Yesterday we got busy with our New Year’s Fitness Training Regimen (not really, if you know me!), and I did a bunch of upper-body reps by yanking on the cord of a pole trimmer, while the Retired Adjutant General applied a Chest Butterfly Machine type motion to a pair of large loping shears. We set to and began decimating the canopy of the fruitless purple plum tree in the front yard. By decimating I mean the proper usage of the term: one-in-ten branches were attacked. Ultimately we whacked-it good approaching a double-decimation (two-in-ten) of the many spidery “waterspouts” that were sent up – and then we did more arm-work today in two AM/PM sessions on the level of a triple-decimation – giving it a serious haircut. It’s good to get out in the fresh air and work up a sweat, and temps were in the upper Sixties and clear on the granite outcropping. Little planes flew in overhead as they lined-up over the garage on the glide path.
Since it’s prior-lifestyle and previous-owner’s trimming directions (or lack of direction), the tree does nothing but present a round red lollipop to passers-by. It was trimmed into an arboreal afro, and the low branches offer no useful shade in the summer and actually very little screening since the nearby divided-road is a good twenty feet below, and the other, opposite direction passes even further away. Anybody who seeks a view must crane their necks upwards, which is unlikely in a car anyhow. Following its afro-haircut, the subsequent growth was a thickly intertwined bramble of large twisted branches that shot across in every direction criss-crossing each other, and with some leaning on each other, weighted by a vertical mass of up-shoots – that had to stop. Besides, it was starting to obscure the wonderful views off into the distance and the bright red sunsets. This is a hard pruning.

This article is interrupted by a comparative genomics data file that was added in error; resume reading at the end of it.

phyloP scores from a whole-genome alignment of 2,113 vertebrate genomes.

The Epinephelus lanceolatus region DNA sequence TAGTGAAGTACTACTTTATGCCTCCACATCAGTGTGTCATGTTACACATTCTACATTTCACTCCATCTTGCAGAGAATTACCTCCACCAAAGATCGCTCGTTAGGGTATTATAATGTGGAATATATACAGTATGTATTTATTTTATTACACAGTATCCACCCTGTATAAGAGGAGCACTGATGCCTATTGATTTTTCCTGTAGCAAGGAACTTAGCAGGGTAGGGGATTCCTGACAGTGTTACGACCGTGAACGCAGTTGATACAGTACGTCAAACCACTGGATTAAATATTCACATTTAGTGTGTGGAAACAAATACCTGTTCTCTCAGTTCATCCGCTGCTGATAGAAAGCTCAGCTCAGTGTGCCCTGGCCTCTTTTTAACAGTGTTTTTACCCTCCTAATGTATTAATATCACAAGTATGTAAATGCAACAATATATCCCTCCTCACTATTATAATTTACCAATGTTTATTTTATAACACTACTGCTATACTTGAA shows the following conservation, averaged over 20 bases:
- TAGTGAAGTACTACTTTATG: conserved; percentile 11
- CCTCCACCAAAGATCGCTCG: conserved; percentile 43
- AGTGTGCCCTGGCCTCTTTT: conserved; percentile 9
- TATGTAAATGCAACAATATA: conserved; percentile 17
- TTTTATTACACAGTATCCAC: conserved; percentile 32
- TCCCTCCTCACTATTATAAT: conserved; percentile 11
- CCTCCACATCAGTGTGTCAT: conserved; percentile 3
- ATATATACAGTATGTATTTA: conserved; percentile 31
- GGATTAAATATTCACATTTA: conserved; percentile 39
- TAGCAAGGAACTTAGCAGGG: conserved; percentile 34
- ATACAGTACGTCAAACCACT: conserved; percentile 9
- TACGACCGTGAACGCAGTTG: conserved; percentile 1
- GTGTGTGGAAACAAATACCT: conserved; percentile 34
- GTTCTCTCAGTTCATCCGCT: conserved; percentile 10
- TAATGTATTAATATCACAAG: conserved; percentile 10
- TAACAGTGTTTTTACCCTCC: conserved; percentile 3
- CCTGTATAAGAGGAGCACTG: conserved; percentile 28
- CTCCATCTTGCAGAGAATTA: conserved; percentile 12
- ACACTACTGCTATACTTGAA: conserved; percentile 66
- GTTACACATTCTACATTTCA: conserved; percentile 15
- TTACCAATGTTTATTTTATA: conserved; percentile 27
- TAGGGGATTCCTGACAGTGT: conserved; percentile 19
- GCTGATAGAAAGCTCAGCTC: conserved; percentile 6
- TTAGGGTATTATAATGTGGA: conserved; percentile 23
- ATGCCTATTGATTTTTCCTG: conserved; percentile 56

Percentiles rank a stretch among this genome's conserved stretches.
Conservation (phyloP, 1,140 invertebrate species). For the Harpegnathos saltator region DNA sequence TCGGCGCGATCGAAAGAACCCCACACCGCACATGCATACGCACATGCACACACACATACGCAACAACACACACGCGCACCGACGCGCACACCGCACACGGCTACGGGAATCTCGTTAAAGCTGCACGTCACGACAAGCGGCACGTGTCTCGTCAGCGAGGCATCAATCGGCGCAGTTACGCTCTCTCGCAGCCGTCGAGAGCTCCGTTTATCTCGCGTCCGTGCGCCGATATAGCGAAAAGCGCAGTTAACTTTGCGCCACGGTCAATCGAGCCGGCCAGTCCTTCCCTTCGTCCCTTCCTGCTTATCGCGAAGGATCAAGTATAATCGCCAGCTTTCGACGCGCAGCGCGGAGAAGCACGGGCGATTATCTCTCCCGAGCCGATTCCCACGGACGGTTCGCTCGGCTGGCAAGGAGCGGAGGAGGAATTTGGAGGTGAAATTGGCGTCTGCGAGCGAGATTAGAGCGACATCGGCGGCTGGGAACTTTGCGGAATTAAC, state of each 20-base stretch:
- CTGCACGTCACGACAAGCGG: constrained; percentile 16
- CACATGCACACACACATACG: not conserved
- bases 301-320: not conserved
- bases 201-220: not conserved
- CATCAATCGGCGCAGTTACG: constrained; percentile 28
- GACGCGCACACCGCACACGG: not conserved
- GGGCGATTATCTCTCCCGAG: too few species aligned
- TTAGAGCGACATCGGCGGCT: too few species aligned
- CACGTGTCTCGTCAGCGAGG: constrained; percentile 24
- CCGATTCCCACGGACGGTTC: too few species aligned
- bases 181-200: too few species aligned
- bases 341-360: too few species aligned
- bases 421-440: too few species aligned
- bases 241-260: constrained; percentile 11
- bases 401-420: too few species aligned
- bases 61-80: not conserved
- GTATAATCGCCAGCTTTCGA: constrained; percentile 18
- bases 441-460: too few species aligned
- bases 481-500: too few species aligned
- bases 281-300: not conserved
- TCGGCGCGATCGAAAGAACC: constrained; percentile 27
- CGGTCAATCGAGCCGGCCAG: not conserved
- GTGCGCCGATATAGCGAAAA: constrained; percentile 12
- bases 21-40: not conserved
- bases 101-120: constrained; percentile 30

After today’s AM workout we dropped-off donations of various sorts at Snowline Hospice and then went for a drive in The Country. We followed North Shingle Road to a jog onto Green Valley, and then continued onto winding Lotus Road until we passed Sutter’s Mill School at Gold Hill Road. About five minutes later we reached Highway 49 in Coloma and the digging site of Sutter’s Mill – the gold-discovery state-park. Highway 49 is an awesome-easy roller-coaster road from one end to the other, from the north-end high up at Vinton and Highway 70 (the awesome Feather River Canyon run), all the way down to Oakhurst in the Southern Sierra foothills – and we’re going to have some great rides after the bike-shopping is done…

Careful. there's a cliff back there.

Careful. there’s a cliff back there.